Dr. Trost on repeat curve assessments for CCH injections in Peyronie’s disease

Commentary
Video

"If you don't do a repeat curve assessment with each series of injections, you're possibly going to be missing the best location to do the injections," says Landon Trost, MD.

In this video, Landon Trost, MD, highlights the background and key findings from the study, “Changes in point of maximal curvature during collagenase clostridium histolyticum injections for Peyronie’s disease,” for which he served as the senior author. Trost is the founder and director of the Male Fertility and Peyronie’s Clinic in Orem, Utah.

Video Transcript:

Could you describe the background of this study?

Xiaflex is an injectable treatment for Peyronie's disease. [In] the original clinical studies [that] were done, they basically said, "go ahead and do a measurement the first time you do a curve assessment, and then that's going to be the point that you're going to inject each time." As time has gone on, it's been a question of is there a better way to administer the drug? Some people would feel for a palpable plaque. Some people would look at doing ultrasound-guided injections, and things along those lines. Several years back, we realized that sometimes these curves move. So, we started doing curve assessments more regularly. We realized that even though they started with their curve maybe 1 or 2 centimeters from the rim of the head of the penis, after a while, it may have moved 3 centimeters back, or something along those lines. We realized early on that if you kept injecting that same spot every time, you may have gotten some initial benefits, but may have lost some of that efficacy longer term. So, we started doing curve assessments every time we did a Xiaflex injection with the first injection of each series. And then we would administer the medicine to the point of max curve. So, when you do the erection, wherever is most curved, that's where we would do the injections. This clinical study is looking at those outcomes of seeing how much does that point of max curve move or change throughout a treatment course? And are there any predictors to see who's going to change and who's not going to change?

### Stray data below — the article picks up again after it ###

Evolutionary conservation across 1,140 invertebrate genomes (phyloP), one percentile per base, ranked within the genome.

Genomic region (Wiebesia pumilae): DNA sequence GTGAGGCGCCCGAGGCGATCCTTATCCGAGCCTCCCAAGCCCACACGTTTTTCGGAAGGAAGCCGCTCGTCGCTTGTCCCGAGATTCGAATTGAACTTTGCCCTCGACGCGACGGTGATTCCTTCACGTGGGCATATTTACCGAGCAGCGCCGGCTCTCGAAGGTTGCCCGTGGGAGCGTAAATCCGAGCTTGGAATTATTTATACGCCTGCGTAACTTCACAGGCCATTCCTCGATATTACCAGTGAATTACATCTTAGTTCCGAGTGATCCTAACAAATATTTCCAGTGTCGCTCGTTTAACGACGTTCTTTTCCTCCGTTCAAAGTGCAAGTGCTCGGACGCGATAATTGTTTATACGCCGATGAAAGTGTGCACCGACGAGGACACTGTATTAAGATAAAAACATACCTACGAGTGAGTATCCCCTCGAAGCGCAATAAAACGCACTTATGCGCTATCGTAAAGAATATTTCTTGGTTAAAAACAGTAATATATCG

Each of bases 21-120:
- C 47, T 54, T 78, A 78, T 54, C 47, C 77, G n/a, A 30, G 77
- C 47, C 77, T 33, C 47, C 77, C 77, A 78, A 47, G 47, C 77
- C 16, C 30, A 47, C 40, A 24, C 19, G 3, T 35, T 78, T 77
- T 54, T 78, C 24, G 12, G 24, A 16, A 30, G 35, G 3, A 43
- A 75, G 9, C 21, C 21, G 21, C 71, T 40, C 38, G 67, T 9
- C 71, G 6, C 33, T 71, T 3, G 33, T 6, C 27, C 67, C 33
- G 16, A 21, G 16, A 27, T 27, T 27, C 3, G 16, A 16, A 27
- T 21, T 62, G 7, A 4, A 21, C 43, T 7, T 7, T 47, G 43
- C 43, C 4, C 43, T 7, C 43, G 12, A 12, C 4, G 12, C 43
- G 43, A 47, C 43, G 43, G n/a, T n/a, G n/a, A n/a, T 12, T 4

What were some of the notable findings, and were any of those particularly surprising?

I would say the whole thing was pretty surprising to us, just because it does show that indeed, the curve moves. If you don't do a repeat curve assessment with each series of injections, you're possibly going to be missing the best location to do the injections. Key findings we found were that, basically, depending on your direction of curve, you're going to be more likely to move. Down curves, for example, were much more likely to change. This is true whether it was Peyronie's disease or potentially even congenital penile curvature. Then also, curves that were further to the back were more likely to be measured differently each time. So, if someone comes in with a down curve that's 5 centimeters back, that person absolutely needs to have a repeat curve assessment performed every time. If they have one that's like maybe 2 centimeters from the head of the penis, they're a little less likely for it to move throughout the course of the treatment.

This transcription has been edited for clarity.

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